Celebrating Our Retro Series: 18 Facts You Didn't Know About the 80s
A few years after Rocky Balboa climbed the stairs of the Philadelphia Museum of Art, Ferris Bueller took the day off, E.T, landed on earth, and Michael Jackson ruled the music charts. The 80s was a decade remembered by shoulder pads, big hair, and countless iconic films we've watched repeatedly.
To celebrate the release of our new Retro Tumblers, we wanted to highlight a few of our favorite things about the greatest decade. From music to movies, and technology to fast food, enjoy 18 facts you didn't know about the 80s.
18 facts you didn't know about the 80s
1. A billion people tuned in to see Prince Charles and Lady Diana get married on June 29th, 1981.
2. It was called a "brick" for good reason. The first commercial U.S. cell phone weighed two pounds and came with a hefty price tag: $3,995—or $9,410 in today's dollars.
3. Top Gun director, Tony Scott, was fired 3 different times while filming, but then was hired back each time. One of the times he was fired was because he thought he made Kelly McGillis look beautiful, while the studio thought she looked “whorish”.
4. The King of Pop reigned in the 1980s. Throughout the 1980s, Michael Jackson maintained his spot atop the Billboard charts for a staggering 27 weeks.
5. In the movie Top Gun, Goose’s real name was never mentioned. It’s Nick Bradshaw in case you were wondering.
6. The Goonies' Josh Brolin, who would later star in films like No Country For Old Men and Milk (for which he was nominated for an Oscar for Best Supporting Actor), got his start in the business as Brand in The Goonies.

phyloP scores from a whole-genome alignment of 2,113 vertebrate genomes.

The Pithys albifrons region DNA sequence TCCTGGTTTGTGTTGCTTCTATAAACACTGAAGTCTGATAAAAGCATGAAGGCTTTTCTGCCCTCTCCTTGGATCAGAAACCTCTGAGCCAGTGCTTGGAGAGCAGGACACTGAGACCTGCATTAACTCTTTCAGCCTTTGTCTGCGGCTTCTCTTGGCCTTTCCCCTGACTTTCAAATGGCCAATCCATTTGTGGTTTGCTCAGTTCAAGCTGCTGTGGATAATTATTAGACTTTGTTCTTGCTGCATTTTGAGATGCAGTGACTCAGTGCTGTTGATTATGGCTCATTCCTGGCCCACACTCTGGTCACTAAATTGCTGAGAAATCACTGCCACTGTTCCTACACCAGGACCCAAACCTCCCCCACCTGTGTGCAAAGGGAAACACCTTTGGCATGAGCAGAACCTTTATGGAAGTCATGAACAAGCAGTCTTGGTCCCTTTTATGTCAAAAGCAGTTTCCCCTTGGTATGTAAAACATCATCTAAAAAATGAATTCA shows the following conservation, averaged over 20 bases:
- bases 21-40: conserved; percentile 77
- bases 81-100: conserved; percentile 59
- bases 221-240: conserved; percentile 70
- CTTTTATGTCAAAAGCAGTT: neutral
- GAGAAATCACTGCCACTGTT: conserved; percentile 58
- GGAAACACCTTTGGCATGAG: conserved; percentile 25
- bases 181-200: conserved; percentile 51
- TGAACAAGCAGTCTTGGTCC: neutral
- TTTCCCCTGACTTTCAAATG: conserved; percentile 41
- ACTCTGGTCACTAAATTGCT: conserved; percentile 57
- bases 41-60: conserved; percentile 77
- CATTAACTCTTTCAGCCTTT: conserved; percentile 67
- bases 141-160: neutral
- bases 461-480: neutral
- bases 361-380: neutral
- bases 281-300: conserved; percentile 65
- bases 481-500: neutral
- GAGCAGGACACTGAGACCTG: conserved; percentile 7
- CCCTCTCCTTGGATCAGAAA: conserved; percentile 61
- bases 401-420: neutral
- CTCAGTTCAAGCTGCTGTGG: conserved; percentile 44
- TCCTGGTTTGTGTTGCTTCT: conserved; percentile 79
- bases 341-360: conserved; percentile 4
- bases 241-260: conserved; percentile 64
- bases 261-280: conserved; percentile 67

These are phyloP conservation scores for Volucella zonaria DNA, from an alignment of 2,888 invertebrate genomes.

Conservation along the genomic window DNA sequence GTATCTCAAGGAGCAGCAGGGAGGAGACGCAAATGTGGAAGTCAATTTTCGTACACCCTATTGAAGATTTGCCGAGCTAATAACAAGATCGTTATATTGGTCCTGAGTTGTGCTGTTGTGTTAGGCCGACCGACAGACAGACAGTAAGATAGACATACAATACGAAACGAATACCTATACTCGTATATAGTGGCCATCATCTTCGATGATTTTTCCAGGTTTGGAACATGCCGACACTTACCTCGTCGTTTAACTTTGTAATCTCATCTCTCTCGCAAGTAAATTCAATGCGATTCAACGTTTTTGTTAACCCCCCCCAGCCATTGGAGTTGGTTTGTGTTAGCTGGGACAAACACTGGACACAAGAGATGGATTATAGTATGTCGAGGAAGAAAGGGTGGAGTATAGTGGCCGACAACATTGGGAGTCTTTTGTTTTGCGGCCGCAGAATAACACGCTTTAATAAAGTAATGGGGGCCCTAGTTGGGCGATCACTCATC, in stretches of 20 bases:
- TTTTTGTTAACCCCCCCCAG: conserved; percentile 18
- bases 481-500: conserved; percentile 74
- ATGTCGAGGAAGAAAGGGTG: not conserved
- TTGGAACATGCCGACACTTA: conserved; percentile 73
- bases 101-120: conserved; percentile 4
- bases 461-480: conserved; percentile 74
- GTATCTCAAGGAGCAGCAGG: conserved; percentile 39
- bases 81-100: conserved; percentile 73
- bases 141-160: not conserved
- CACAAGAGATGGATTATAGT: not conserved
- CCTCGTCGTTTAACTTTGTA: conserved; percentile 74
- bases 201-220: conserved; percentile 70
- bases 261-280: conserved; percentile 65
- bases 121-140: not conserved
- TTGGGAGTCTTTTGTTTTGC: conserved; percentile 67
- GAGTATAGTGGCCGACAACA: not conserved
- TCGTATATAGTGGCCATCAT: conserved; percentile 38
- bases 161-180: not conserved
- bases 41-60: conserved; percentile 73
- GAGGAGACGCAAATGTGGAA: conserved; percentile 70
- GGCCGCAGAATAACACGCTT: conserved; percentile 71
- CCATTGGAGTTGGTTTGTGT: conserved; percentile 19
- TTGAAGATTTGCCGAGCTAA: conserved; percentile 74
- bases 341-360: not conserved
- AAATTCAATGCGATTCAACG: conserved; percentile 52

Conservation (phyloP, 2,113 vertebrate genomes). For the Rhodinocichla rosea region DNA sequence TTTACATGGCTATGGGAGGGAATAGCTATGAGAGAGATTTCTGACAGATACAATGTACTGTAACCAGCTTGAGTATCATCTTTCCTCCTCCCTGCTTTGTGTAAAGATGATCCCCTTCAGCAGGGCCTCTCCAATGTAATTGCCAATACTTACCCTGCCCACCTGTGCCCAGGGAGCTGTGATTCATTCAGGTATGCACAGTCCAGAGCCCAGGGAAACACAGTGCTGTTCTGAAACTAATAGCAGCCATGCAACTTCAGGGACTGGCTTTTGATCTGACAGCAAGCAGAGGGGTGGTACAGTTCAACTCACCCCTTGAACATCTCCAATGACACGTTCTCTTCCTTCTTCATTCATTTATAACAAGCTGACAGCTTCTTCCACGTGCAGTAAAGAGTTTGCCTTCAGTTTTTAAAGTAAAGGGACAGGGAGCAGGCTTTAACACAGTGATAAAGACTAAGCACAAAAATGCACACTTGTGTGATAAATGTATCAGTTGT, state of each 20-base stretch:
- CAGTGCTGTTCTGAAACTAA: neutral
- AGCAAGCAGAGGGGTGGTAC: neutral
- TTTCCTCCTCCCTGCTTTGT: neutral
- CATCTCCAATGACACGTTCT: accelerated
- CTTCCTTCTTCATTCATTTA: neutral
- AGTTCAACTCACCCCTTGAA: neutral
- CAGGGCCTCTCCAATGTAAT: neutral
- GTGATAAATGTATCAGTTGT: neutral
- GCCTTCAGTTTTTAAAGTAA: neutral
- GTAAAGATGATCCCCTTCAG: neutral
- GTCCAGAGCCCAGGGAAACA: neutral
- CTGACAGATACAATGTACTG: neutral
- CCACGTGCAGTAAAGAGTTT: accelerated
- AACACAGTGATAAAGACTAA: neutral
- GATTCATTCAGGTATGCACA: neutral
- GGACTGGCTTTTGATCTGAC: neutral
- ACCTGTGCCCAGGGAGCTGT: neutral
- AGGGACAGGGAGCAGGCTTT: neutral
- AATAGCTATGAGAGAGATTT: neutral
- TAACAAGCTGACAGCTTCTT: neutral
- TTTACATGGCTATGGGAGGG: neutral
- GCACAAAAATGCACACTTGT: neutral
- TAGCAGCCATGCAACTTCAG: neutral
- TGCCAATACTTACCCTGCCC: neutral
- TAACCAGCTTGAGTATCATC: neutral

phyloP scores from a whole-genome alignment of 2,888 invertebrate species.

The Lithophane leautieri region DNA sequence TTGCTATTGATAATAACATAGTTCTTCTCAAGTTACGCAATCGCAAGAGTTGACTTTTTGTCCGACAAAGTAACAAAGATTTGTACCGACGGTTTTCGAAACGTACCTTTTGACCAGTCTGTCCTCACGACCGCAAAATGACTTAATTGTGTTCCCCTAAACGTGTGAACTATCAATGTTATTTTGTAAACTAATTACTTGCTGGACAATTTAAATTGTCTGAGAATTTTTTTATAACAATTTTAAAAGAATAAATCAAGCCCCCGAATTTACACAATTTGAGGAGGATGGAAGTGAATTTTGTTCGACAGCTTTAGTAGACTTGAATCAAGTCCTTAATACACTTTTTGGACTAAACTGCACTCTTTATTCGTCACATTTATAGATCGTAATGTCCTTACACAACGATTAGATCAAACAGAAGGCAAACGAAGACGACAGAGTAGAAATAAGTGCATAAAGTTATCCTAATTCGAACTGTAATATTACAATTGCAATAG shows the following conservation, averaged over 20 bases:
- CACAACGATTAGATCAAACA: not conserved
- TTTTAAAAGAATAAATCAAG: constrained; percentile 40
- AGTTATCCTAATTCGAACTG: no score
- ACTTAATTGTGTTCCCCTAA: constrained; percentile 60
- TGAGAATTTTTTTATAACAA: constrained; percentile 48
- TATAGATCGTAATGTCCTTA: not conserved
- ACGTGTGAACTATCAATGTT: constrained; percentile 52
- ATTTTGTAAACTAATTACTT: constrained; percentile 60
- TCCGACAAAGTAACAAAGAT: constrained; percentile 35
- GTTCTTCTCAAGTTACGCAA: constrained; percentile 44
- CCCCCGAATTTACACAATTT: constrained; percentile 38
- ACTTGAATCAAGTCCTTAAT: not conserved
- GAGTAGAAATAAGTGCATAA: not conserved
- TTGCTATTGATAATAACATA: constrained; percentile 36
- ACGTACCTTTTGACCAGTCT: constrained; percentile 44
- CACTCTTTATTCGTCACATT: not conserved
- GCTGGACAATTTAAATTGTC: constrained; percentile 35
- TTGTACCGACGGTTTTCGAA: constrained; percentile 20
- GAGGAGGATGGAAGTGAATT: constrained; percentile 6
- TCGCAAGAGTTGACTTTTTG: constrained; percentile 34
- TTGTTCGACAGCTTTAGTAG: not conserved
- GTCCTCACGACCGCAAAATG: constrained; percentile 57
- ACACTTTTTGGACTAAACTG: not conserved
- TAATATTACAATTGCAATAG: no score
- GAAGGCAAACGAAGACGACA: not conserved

Sean Astin (who plays Mikey) accidentally calls Josh Brolin by his actual name, not by his character’s name, in the scene after Chunk breaks the water cooler in the basement of the abandoned restaurant.
7. MTV made its first broadcast on August 1, 1981.
8. Real estate was a different story in the 80s. According to Census data, the average cost of a new home in 1985 was just $92,800, or $229,990.61 when adjusted for inflation.
9. In the 21st century, 24-hour news is a daily part of our lives. But it wasn't until June 1st, 1981, that Ted Turner launched the first-ever 24-hour news network. Dubbed Cable News Network (later shortened to CNN), the cable channel was also the country's first channel to show exclusively news programming.
10. CD technology had been around for a while, but you couldn't listen to them at home until 1982 when the Sony CDP-101 hit the market.
11. Remember the infamous parade scene in Ferris Bueller's Day Off? Matthew Broderick was unable to perform most of the choreography he had been taught for the scene due to a knee injury he sustained while running through the neighbors' backyards.
12. And who can forget Charlie Sheen's jailhouse cameo? He stayed awake for more than two days to achieve his police station look.
13. The Ferrari Ferris, Sloan, and Cameron borrow from his dad wasn't real. Instead of using the real thing, three replicas of a Ferrari 250GT California Spyder manufactured by Modena were used.
14. Maine North High School in Des Plaines, Illinois was used during the filming of The Breakfast Club. The school was also used for interior filming on Ferris Bueller’s Day Off. In fact, some posters on the Maine North High walls can be seen in both Ferris and The Breakfast Club.
15. The movie script for Back to the Future was rejected over 40 times by every major studio.
16. Ronald Reagan quoted Back to the Future in his 1986 State of the Union: "Where we're going, we don't need roads."
17. McDonald's is known for its Big Macs and French fries. But in 1986 they launched their own pizza.
18. The 90s kids know actor James Avery as Uncle Phil in The Fresh Prince of Bel-Air. But he was also the voice of Shredder on the Teenage Mutant Ninja Turtles show from 1987 through its seventh season.
Click here to relive the glory of the 80s with one of our Retro Tumblers.
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